|William Holman Hunt: The mirror reflects the open window and a destination of hope for this women who see the errors of her ways.|
|John William Waterhouse's Lady of Shalott|
I was challenged by Michelle Kurtis Cole to chose seven black and white images that had no people in them and needed no explanation. The National Gallery has a show opening in November called Monochrome so their gift shop was set up with a number of black and white displays. Here is a selection of some of the photos I took.
I was rather hoping that I had saved the best for last. But when I got to the Royal Academy to see the Jasper Johns show, I realized that they were also showing Matisse in his studio and Dali/Duchamp. Darwin and I both went to all three and had to pay a total of about $130 in entrance fees. It appears that going to see exhibitions in London is now as expensive as going to theater. Many permanent collections are free, but to see special shows there are very special prices! We were both delighted to walk away feeling we had got our money's worth. This was party due to the break we took with a delightful lunch at Langan's Brasserie (an old haunt of David Hockney's). The spinach and anchovies souffle was just as I remembered it and the bill was even more than the price of the shows!
|The flag paintings seems a little sad now out of context of the time they were created but I found number painting below were just as potent. Maybe because the USA is a bit sad now and numbers from computers still rule our lives|
|One of my favorites was this simple cast and painted toast sculpture.|
Matisse in the Studio
It was so much fun to see the photographs and then see the actual objects on display from Matisse's studio and home and then see the works of art created with these objects in them. . Matisse has long been a favorite of mine as I am obsesses with pattern and fill up most of my own works with details. Maybe in my next life I will come back a minimallist!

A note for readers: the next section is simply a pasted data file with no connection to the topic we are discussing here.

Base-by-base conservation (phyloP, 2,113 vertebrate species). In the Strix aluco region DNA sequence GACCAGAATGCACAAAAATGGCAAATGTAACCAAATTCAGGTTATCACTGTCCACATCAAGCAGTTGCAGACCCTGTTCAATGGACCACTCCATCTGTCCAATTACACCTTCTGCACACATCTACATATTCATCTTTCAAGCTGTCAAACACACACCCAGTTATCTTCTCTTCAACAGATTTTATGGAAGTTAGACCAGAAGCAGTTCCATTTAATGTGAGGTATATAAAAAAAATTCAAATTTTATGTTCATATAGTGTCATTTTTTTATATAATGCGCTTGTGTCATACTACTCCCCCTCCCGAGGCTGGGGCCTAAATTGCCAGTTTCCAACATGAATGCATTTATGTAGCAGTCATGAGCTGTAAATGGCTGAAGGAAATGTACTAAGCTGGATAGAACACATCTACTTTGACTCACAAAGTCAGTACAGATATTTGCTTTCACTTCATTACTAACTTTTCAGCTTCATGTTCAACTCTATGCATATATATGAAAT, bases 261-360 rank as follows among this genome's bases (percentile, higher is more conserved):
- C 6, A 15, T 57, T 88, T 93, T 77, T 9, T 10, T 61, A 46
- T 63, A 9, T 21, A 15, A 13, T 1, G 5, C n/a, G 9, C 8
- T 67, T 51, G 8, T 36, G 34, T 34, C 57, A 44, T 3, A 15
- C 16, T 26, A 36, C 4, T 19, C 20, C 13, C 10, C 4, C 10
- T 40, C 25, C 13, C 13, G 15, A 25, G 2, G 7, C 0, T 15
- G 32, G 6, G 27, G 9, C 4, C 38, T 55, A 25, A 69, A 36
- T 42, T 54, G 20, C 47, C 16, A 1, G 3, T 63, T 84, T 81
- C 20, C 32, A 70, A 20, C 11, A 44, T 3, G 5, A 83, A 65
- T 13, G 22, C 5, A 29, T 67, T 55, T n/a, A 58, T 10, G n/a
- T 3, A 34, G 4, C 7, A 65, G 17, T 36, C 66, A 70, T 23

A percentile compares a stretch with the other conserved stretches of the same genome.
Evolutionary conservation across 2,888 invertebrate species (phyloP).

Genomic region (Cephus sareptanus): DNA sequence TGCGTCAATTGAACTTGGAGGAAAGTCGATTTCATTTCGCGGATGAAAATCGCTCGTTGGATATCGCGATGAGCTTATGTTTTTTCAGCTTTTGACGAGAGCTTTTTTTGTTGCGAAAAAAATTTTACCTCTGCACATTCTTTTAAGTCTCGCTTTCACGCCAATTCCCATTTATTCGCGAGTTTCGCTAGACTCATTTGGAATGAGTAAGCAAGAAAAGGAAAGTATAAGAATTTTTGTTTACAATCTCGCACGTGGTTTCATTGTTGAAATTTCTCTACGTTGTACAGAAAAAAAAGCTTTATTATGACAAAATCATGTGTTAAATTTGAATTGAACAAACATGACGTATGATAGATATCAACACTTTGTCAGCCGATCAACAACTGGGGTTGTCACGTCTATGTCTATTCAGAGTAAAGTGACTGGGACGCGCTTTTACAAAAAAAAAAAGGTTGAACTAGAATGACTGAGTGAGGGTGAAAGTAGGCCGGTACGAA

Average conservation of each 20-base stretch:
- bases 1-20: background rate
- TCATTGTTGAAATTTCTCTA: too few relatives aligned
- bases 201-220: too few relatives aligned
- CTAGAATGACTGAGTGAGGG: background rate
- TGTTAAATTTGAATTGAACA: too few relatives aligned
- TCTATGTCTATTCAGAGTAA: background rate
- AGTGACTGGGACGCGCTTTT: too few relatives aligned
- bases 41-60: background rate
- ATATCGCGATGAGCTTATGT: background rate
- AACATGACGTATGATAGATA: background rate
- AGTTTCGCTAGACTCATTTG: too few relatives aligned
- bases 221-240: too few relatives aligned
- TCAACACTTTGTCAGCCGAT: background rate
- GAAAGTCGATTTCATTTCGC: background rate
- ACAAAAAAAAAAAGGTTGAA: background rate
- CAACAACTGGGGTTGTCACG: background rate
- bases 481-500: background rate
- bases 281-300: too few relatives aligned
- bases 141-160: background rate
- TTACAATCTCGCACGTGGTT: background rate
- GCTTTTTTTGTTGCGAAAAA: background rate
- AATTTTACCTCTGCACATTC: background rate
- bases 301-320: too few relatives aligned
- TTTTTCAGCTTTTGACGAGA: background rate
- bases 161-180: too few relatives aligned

|Dali painted his father|
|Duchamp paints his father|
|Dali, ever the inventor of technique, manipulating vision as Duchamp manipulated words.|
|Duchamp as Rrose Salevy|
|The gift store at the Royal Academy was filled with lobster ornaments in homage to the famous lobster telephone by Dali.|
|Scott Benefield showed these cylinders displayed together taking them out of the vase category and into the art realm.|
|Sophie Thomas and Luis Thompson made an environmental statement with these glass versions of twisted plastic bottles with ocean debuis captured inside.|
|Harry Morgan put polished concrete on the top of carved strands of glass below which created something a bit gravity defying.|
|Bruce Marks's simple shapes were such an elegant grouping of birds. The interior lined with red glass made the negative space positive.|
|Clear plexiglass figures were defined by boxes of cosmetics.|
|A fluffy angora sweater with a chiffon skirt and clear booties. Who would ever think to make this combo?|
|These patent leather boots were hand painted with traditional narrow boat or canal art which is British folk art. The little dots are raised silver studs.|